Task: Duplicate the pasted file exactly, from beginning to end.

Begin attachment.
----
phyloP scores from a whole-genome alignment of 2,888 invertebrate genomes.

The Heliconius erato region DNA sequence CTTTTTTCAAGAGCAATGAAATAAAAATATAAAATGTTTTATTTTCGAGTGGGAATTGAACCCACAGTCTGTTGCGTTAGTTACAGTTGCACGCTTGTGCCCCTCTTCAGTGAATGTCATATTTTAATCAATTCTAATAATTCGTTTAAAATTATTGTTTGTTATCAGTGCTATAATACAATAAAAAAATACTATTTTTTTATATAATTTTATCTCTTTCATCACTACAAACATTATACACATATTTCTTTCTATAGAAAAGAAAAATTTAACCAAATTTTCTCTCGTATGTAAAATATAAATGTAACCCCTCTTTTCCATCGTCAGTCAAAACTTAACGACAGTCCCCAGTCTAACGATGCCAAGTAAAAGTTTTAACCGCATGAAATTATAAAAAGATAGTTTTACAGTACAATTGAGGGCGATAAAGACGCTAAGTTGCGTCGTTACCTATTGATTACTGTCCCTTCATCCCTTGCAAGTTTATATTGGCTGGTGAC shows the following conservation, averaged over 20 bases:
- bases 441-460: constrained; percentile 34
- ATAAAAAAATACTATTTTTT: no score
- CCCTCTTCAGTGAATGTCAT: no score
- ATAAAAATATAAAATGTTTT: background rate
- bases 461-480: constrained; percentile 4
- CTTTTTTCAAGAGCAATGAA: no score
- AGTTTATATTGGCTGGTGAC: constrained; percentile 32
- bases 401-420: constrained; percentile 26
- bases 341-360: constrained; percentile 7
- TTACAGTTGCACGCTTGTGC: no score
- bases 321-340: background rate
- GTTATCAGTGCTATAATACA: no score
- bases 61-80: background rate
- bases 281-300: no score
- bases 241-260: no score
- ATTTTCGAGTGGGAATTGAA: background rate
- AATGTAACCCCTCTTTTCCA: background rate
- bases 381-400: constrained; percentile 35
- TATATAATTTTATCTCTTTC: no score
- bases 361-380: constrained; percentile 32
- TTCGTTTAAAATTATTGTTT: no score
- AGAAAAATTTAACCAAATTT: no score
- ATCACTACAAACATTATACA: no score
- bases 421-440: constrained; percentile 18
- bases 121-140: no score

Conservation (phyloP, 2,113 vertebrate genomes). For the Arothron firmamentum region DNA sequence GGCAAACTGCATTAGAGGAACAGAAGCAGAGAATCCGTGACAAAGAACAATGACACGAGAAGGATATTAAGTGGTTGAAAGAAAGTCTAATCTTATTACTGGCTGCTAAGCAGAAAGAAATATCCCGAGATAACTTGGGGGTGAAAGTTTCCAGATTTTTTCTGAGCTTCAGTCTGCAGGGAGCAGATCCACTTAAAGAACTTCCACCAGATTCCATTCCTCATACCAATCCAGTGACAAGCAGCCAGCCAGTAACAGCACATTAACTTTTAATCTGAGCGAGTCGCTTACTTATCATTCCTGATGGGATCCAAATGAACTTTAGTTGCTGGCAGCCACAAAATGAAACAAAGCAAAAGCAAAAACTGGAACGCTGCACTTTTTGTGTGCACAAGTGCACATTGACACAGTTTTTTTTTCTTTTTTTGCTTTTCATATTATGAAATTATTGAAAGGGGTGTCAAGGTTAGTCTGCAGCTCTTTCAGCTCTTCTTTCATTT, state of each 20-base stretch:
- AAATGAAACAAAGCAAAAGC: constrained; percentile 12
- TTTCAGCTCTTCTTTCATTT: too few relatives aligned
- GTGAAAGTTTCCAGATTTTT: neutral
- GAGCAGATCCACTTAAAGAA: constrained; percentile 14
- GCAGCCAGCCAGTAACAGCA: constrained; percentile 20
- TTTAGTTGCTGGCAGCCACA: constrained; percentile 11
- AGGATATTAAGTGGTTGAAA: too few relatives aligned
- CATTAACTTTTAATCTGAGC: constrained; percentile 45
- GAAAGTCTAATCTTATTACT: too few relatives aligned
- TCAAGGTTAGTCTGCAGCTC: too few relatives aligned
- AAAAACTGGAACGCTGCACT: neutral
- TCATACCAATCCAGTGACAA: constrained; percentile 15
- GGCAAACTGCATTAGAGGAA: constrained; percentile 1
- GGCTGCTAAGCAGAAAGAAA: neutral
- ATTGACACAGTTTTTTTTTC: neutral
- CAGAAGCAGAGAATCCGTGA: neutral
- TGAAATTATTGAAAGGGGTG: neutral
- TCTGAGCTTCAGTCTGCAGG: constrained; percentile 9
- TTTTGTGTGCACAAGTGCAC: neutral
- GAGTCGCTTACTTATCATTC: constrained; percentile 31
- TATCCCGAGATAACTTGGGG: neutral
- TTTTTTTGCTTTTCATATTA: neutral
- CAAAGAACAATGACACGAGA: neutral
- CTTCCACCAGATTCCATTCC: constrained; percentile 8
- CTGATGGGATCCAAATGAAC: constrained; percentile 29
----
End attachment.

phyloP scores from a whole-genome alignment of 2,888 invertebrate genomes.

The Heliconius erato region DNA sequence CTTTTTTCAAGAGCAATGAAATAAAAATATAAAATGTTTTATTTTCGAGTGGGAATTGAACCCACAGTCTGTTGCGTTAGTTACAGTTGCACGCTTGTGCCCCTCTTCAGTGAATGTCATATTTTAATCAATTCTAATAATTCGTTTAAAATTATTGTTTGTTATCAGTGCTATAATACAATAAAAAAATACTATTTTTTTATATAATTTTATCTCTTTCATCACTACAAACATTATACACATATTTCTTTCTATAGAAAAGAAAAATTTAACCAAATTTTCTCTCGTATGTAAAATATAAATGTAACCCCTCTTTTCCATCGTCAGTCAAAACTTAACGACAGTCCCCAGTCTAACGATGCCAAGTAAAAGTTTTAACCGCATGAAATTATAAAAAGATAGTTTTACAGTACAATTGAGGGCGATAAAGACGCTAAGTTGCGTCGTTACCTATTGATTACTGTCCCTTCATCCCTTGCAAGTTTATATTGGCTGGTGAC shows the following conservation, averaged over 20 bases:
- bases 441-460: constrained; percentile 34
- ATAAAAAAATACTATTTTTT: no score
- CCCTCTTCAGTGAATGTCAT: no score
- ATAAAAATATAAAATGTTTT: background rate
- bases 461-480: constrained; percentile 4
- CTTTTTTCAAGAGCAATGAA: no score
- AGTTTATATTGGCTGGTGAC: constrained; percentile 32
- bases 401-420: constrained; percentile 26
- bases 341-360: constrained; percentile 7
- TTACAGTTGCACGCTTGTGC: no score
- bases 321-340: background rate
- GTTATCAGTGCTATAATACA: no score
- bases 61-80: background rate
- bases 281-300: no score
- bases 241-260: no score
- ATTTTCGAGTGGGAATTGAA: background rate
- AATGTAACCCCTCTTTTCCA: background rate
- bases 381-400: constrained; percentile 35
- TATATAATTTTATCTCTTTC: no score
- bases 361-380: constrained; percentile 32
- TTCGTTTAAAATTATTGTTT: no score
- AGAAAAATTTAACCAAATTT: no score
- ATCACTACAAACATTATACA: no score
- bases 421-440: constrained; percentile 18
- bases 121-140: no score

Conservation (phyloP, 2,113 vertebrate genomes). For the Arothron firmamentum region DNA sequence GGCAAACTGCATTAGAGGAACAGAAGCAGAGAATCCGTGACAAAGAACAATGACACGAGAAGGATATTAAGTGGTTGAAAGAAAGTCTAATCTTATTACTGGCTGCTAAGCAGAAAGAAATATCCCGAGATAACTTGGGGGTGAAAGTTTCCAGATTTTTTCTGAGCTTCAGTCTGCAGGGAGCAGATCCACTTAAAGAACTTCCACCAGATTCCATTCCTCATACCAATCCAGTGACAAGCAGCCAGCCAGTAACAGCACATTAACTTTTAATCTGAGCGAGTCGCTTACTTATCATTCCTGATGGGATCCAAATGAACTTTAGTTGCTGGCAGCCACAAAATGAAACAAAGCAAAAGCAAAAACTGGAACGCTGCACTTTTTGTGTGCACAAGTGCACATTGACACAGTTTTTTTTTCTTTTTTTGCTTTTCATATTATGAAATTATTGAAAGGGGTGTCAAGGTTAGTCTGCAGCTCTTTCAGCTCTTCTTTCATTT, state of each 20-base stretch:
- AAATGAAACAAAGCAAAAGC: constrained; percentile 12
- TTTCAGCTCTTCTTTCATTT: too few relatives aligned
- GTGAAAGTTTCCAGATTTTT: neutral
- GAGCAGATCCACTTAAAGAA: constrained; percentile 14
- GCAGCCAGCCAGTAACAGCA: constrained; percentile 20
- TTTAGTTGCTGGCAGCCACA: constrained; percentile 11
- AGGATATTAAGTGGTTGAAA: too few relatives aligned
- CATTAACTTTTAATCTGAGC: constrained; percentile 45
- GAAAGTCTAATCTTATTACT: too few relatives aligned
- TCAAGGTTAGTCTGCAGCTC: too few relatives aligned
- AAAAACTGGAACGCTGCACT: neutral
- TCATACCAATCCAGTGACAA: constrained; percentile 15
- GGCAAACTGCATTAGAGGAA: constrained; percentile 1
- GGCTGCTAAGCAGAAAGAAA: neutral
- ATTGACACAGTTTTTTTTTC: neutral
- CAGAAGCAGAGAATCCGTGA: neutral
- TGAAATTATTGAAAGGGGTG: neutral
- TCTGAGCTTCAGTCTGCAGG: constrained; percentile 9
- TTTTGTGTGCACAAGTGCAC: neutral
- GAGTCGCTTACTTATCATTC: constrained; percentile 31
- TATCCCGAGATAACTTGGGG: neutral
- TTTTTTTGCTTTTCATATTA: neutral
- CAAAGAACAATGACACGAGA: neutral
- CTTCCACCAGATTCCATTCC: constrained; percentile 8
- CTGATGGGATCCAAATGAAC: constrained; percentile 29